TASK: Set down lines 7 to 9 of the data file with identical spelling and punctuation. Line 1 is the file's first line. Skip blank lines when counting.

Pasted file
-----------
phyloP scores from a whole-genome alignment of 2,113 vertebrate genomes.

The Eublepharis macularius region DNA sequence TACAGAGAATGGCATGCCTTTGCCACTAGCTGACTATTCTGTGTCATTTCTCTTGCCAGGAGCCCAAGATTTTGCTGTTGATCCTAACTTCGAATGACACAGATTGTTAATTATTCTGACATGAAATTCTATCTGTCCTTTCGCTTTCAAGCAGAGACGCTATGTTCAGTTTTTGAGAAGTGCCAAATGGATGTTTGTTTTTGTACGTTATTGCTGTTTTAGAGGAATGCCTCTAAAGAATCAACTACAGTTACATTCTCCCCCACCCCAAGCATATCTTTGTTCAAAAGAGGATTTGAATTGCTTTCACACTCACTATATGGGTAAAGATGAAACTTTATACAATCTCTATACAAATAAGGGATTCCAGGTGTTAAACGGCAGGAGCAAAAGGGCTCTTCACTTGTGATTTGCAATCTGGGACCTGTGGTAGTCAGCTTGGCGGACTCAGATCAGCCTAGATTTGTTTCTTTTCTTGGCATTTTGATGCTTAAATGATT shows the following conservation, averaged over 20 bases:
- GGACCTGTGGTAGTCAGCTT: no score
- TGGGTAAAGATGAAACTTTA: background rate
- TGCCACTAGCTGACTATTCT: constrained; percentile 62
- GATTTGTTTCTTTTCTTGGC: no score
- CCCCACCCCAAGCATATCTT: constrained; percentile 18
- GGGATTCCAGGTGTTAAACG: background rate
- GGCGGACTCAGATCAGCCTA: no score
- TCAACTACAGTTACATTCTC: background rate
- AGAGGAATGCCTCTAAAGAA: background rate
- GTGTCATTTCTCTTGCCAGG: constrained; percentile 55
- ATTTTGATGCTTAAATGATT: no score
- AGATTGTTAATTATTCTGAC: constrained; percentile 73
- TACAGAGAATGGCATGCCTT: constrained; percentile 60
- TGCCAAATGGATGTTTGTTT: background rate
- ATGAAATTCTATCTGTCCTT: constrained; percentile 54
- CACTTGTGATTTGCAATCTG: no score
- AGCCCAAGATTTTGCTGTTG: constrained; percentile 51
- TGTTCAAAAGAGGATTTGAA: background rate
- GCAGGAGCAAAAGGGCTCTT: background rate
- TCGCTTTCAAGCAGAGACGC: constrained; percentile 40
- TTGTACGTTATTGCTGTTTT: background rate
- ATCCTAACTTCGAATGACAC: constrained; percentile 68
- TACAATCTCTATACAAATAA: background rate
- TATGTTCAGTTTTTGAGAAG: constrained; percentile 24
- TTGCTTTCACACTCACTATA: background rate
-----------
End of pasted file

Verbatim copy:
- CCCCACCCCAAGCATATCTT: constrained; percentile 18
- GGGATTCCAGGTGTTAAACG: background rate
- GGCGGACTCAGATCAGCCTA: no score